AFTER three months in lockdown, Boris Johnson has signalled an end to what he described as England's "long national hibernation", with pubs, hotels and restaurants set to open their doors to customers again from next weekend.

In Scotland, Nicola Sturgeon has outlined possible timings for hairdressers, cinemas, restaurants, pubs and beer gardens to re-open in July.

Life may remain far from "normal" for some time to come, but with summer upon us the tone is increasingly one of cautious optimism and a re-focussing on the economy.

As we leave lockdown further behind, it seems like a good time to consider how well or otherwise the UK - and Scotland -has coped with the pandemic so far. The evidence is not particularly reassuring.

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Most statisticians and public health experts believe that excess deaths are the fairest and most accurate way of drawing comparisons between nations and detecting a spike in mortality that the official Covid death count may miss.

Excess deaths are calculated by taking the total number of deaths - from all causes - which have occurred in a country (or town, hospital, region) over a particular period of time and comparing that against the average for the same period and place in the previous five years.

It cuts through the statistical noise to show in the starkest way possible the cost of a pandemic in terms of lives lost.

Not only as a direct result of a virus, but extra deaths from heart attacks, respiratory disease, strokes, cancers, and other ailments that are occurring above normal thresholds.

Data analysts at the Financial Times have led the field in creating some of the clearest charts illustrating the outcomes worldwide.

Their most recent excess deaths graphs, updated on June 23, show that the UK has recorded 65,700 excess deaths since the Covid outbreak took off in March - 49 per cent above the five-year average.

In Europe, only Spain is higher with 56% excess mortality and 48,400 extra deaths.

Sweden, famed for its more relaxed approach to social distancing restrictions, has recorded 26% excess mortality (5200 extra deaths) compared to neighbours Denmark (200 extra deaths equating to 6% excess mortality) and Norway, which - incredibly - has seen no excess deaths.

READ MORE: Social care workers twice as likely to die from Covid as frontline NHS staff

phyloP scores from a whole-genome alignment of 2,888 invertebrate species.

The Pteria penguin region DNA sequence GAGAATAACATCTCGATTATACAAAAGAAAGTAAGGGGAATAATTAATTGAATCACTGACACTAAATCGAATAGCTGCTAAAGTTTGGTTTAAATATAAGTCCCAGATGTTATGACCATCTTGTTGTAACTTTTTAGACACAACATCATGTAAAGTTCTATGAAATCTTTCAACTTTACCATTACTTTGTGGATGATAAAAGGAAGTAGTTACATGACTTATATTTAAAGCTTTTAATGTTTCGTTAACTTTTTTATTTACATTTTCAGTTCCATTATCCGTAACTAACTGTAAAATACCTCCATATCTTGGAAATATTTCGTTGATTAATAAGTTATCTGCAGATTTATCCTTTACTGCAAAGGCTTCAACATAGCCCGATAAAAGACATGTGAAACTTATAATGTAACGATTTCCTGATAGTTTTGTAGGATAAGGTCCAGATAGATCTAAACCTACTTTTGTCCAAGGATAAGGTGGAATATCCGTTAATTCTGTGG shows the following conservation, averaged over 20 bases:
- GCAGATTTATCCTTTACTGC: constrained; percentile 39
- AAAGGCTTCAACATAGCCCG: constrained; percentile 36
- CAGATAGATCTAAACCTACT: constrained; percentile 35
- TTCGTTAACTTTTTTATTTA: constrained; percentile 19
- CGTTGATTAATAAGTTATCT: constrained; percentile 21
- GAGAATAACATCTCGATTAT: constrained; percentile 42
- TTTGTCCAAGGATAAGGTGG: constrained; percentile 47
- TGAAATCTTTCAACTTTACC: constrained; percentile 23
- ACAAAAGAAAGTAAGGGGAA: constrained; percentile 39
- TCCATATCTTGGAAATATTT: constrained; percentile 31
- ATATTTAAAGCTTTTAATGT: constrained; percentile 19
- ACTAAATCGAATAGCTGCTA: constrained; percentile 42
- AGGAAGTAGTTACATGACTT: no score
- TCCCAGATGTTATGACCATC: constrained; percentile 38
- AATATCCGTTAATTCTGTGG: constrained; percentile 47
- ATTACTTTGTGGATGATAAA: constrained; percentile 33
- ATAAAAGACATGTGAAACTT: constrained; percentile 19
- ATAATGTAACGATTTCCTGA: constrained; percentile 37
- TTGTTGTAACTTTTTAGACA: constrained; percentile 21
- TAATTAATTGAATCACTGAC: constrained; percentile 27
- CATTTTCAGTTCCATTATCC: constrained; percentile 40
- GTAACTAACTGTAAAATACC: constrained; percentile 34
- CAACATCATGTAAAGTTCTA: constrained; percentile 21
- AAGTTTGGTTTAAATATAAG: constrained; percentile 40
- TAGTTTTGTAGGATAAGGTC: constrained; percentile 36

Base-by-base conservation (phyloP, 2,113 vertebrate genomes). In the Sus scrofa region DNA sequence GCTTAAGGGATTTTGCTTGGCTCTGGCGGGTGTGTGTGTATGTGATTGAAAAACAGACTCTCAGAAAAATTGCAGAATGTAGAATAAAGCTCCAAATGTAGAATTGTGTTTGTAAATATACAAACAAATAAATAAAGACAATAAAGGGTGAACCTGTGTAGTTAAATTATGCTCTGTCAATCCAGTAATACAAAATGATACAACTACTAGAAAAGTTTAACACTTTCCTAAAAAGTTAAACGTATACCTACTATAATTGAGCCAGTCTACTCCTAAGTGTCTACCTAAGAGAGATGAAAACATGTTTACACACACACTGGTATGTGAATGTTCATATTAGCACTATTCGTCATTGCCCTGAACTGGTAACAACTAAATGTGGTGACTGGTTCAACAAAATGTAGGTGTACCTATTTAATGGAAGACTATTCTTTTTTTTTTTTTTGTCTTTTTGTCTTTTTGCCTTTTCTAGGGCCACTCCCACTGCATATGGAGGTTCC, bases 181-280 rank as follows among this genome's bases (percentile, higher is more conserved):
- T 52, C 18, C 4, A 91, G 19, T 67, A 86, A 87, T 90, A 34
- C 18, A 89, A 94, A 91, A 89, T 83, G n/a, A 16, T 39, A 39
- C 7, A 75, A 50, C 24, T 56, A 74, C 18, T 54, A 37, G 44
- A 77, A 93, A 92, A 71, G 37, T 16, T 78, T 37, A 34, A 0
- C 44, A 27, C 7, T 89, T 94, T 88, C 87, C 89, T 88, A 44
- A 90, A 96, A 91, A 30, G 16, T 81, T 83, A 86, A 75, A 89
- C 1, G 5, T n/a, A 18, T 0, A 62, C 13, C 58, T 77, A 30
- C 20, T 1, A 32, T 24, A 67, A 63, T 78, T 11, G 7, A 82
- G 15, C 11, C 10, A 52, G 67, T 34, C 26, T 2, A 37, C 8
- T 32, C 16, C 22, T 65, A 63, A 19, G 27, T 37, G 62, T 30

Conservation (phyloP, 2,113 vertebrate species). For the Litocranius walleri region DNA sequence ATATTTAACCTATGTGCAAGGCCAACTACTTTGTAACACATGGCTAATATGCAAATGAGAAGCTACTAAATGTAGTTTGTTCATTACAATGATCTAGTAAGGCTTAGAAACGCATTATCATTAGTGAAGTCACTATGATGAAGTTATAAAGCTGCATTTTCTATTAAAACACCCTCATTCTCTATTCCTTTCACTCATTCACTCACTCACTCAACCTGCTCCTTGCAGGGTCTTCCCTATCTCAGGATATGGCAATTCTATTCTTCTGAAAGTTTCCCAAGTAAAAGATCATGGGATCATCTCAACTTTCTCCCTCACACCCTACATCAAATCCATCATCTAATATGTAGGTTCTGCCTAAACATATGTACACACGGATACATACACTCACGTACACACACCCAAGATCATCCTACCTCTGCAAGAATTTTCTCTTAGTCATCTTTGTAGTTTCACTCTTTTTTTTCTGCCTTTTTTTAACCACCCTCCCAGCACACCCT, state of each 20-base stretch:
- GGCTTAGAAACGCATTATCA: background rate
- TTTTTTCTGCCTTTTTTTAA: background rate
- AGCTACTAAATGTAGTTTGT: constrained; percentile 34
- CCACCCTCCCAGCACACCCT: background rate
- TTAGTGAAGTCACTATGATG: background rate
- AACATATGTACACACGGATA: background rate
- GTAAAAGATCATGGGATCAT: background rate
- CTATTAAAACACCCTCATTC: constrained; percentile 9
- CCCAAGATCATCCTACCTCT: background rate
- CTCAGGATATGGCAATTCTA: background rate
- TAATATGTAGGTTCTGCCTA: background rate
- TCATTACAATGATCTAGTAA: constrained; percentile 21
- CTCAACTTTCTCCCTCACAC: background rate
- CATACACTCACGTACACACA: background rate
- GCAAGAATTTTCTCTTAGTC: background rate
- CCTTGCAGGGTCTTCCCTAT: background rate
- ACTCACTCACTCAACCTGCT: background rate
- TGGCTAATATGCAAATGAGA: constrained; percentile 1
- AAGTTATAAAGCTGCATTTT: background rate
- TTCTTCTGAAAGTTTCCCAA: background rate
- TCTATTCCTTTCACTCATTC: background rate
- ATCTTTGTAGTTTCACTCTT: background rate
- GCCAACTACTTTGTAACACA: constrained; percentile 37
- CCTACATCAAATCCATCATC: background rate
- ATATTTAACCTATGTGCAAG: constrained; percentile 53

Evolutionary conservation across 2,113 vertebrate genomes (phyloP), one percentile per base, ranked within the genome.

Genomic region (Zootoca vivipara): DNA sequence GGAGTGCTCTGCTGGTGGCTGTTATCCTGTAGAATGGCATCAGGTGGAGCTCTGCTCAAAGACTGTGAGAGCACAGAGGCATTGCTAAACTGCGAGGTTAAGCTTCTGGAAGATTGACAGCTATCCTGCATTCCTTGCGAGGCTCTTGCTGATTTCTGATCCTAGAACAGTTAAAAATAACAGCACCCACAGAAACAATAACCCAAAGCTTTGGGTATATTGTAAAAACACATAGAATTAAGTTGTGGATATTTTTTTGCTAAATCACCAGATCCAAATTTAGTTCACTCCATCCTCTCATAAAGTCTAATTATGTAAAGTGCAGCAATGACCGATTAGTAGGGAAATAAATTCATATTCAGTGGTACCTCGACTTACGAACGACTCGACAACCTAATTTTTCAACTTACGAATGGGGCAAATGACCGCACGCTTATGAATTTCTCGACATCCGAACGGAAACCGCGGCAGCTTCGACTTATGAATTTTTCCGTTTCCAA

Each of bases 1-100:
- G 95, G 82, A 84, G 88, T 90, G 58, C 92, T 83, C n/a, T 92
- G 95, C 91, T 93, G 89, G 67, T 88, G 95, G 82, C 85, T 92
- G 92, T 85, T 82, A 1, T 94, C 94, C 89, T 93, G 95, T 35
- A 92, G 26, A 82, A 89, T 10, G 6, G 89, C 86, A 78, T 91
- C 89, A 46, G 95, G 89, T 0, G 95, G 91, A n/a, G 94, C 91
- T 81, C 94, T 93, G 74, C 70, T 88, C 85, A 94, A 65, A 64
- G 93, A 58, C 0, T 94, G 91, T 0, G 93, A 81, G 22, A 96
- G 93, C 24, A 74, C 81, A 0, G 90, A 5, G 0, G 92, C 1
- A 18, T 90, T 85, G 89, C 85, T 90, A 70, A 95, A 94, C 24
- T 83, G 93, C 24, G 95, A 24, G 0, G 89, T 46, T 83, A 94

In terms of the global outliers, Peru and Ecuador are by far the worst hit in terms of excess deaths, with total mortality 141% and 122% respectively above normal levels.

Their comparatively small populations mean that the actual number of deaths above the average is still lower than the UK, however: 21,500 in Ecuador, and 28,600 in Peru.

At the opposite end of the spectrum there is South Africa, Israel and Iceland, who - like Norway - have experienced no excess deaths.

Crucially, all three appear to have had relatively small Covid outbreaks.

Iceland has just 10 confirmed Covid deaths, Israel 306, and South Africa 2,102.

So where does Scotland fit into this?

According to National Records of Scotland (NRS) data covering the period from March 9 to June 14 (weeks 11 to 24), there were 19,961 deaths from all causes - 4,907 more than normal. Or 33% above average.

That compares against a 44% excess death rate for the same 14-week period in England and Wales, according to Office for National Statistics data which currently goes up to June 12.

In care homes, the picture is even worse.

In England and Wales, the total number of deaths in care homes was 93% higher than average during weeks 11 to 24.

In Scotland, NRS figures covering weeks 12 to 24 indicate that care home deaths are up 77% on the five-year average, with an extra 2451 residents dying.

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These latter figures point to a curious anomaly.

In England and Wales, ONS figures say care home residents account for 30% of all Covid deaths, compared to 47% in Scotland according to NRS.

But the excess deaths data indicates that care homes south of the Border have actually fared worse during the pandemic, suggesting either that coronavirus deaths are being undercounted or residents there have been much more likely to succumb to other illnesses.

While some will hail being "less bad" than England and Wales as a victory, it is probably worth noting that Scotland's 33% excess death rate actually puts us ahead of the United States, where the total number of deaths has been 25% above normal.

On that comparison, Scotland's death toll is higher than a nation led by someone who touted inhaling bleach as a cure and where many of its poorest inhabitants would struggle to afford healthcare.

In the long-run perhaps Scotland's slower exit from lockdown will help to reverse some of the damage done by sticking too closely to the UK Government's sluggish path into lockdown at the outset.

But there was nothing to prevent the Scottish Government learning from China and Italy and imposing social distancing restrictions weeks earlier.